“While there may be other, less invasive screening tools and tests to detect colorectal cancer, colonoscopy is far and away the gold standard for its ability to view the entire colon,” notes Dr. Robert Antonelle, Chief of Gastroenterology at White Plains Hospital. “This test is effective and safe, even during a pandemic. There is no longer a reason to delay this important, lifesaving screening.”
Age is still the biggest risk factor for developing colorectal cancer, so follow these guidelines:
If you are in your 20s or 30s…
Take this time to learn your family history and identify any risk factors. Colorectal cancer is not just a disease of the elderly. Cases of young-onset colorectal cancer, in people in their 40s, 30s and even some in their 20s, have increased by 51% since 1994, according to the National Cancer Institute.
Colonoscopies are excellent at detecting polyps, which can be removed before they evolve into cancer, which is one of the reasons the rates of colon cancer in people over 50 has gone down in recent years.
If you are in your 40s…
• Ask your doctor if you have risk factors that would suggest starting screening in your 40s.
• While the general recommendation is for average risk people to start this screening at age 50, multiple professional societies are now advocating to start low-risk screening at age 45.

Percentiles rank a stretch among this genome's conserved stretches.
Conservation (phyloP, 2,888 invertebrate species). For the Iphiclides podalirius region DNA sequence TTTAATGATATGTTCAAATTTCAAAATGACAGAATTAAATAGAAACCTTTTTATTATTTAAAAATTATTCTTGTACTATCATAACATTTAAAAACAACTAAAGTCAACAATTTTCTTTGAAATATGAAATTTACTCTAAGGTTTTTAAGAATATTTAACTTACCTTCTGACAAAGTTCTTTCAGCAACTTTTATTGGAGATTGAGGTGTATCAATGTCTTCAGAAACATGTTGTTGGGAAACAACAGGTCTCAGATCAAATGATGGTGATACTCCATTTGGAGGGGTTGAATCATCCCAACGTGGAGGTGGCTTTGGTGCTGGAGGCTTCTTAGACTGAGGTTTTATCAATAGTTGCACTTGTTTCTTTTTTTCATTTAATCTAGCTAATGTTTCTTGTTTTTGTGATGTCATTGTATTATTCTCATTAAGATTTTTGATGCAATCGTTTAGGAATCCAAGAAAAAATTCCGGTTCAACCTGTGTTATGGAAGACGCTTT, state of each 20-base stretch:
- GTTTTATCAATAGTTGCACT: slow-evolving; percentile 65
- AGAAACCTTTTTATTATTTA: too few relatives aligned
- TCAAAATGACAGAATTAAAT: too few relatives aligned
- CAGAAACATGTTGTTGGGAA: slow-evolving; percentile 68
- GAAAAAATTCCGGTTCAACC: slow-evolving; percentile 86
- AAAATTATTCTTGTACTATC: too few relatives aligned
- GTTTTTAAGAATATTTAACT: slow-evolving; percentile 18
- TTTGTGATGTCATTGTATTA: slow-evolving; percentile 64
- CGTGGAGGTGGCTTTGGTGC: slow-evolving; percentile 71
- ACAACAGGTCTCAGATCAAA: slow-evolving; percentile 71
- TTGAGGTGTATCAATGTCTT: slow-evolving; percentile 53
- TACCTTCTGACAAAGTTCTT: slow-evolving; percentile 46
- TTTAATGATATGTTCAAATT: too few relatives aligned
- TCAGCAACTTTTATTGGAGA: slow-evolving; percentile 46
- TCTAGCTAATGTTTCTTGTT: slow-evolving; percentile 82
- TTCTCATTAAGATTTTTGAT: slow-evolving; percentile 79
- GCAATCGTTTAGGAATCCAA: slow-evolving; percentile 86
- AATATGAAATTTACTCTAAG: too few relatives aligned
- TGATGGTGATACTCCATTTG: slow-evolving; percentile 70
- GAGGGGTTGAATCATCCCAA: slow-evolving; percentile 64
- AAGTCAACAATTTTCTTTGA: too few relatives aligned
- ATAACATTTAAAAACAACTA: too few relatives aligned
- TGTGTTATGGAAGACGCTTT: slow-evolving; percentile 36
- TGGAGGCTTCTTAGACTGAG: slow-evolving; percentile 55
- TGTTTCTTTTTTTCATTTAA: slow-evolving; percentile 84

If you are in your 50s…
• Average-risk patients should start screening with a colonoscopy every 10 years.
• There are several other screening methods with different abilities to detect or prevent colorectal cancer, including fecal blood and DNA tests, sigmoidoscopy (which only looks at a section of your colon) and CT colonography that scans the entire colon. Speak with your doctor about the best screening test for you.
If you are in your 60s…
• Continue screening with colonoscopy every 10 years.
If you are in your 70s…
• Colorectal screening should continue through age 75; people ages 76-85 should decide with their medical provider whether to continue screenings.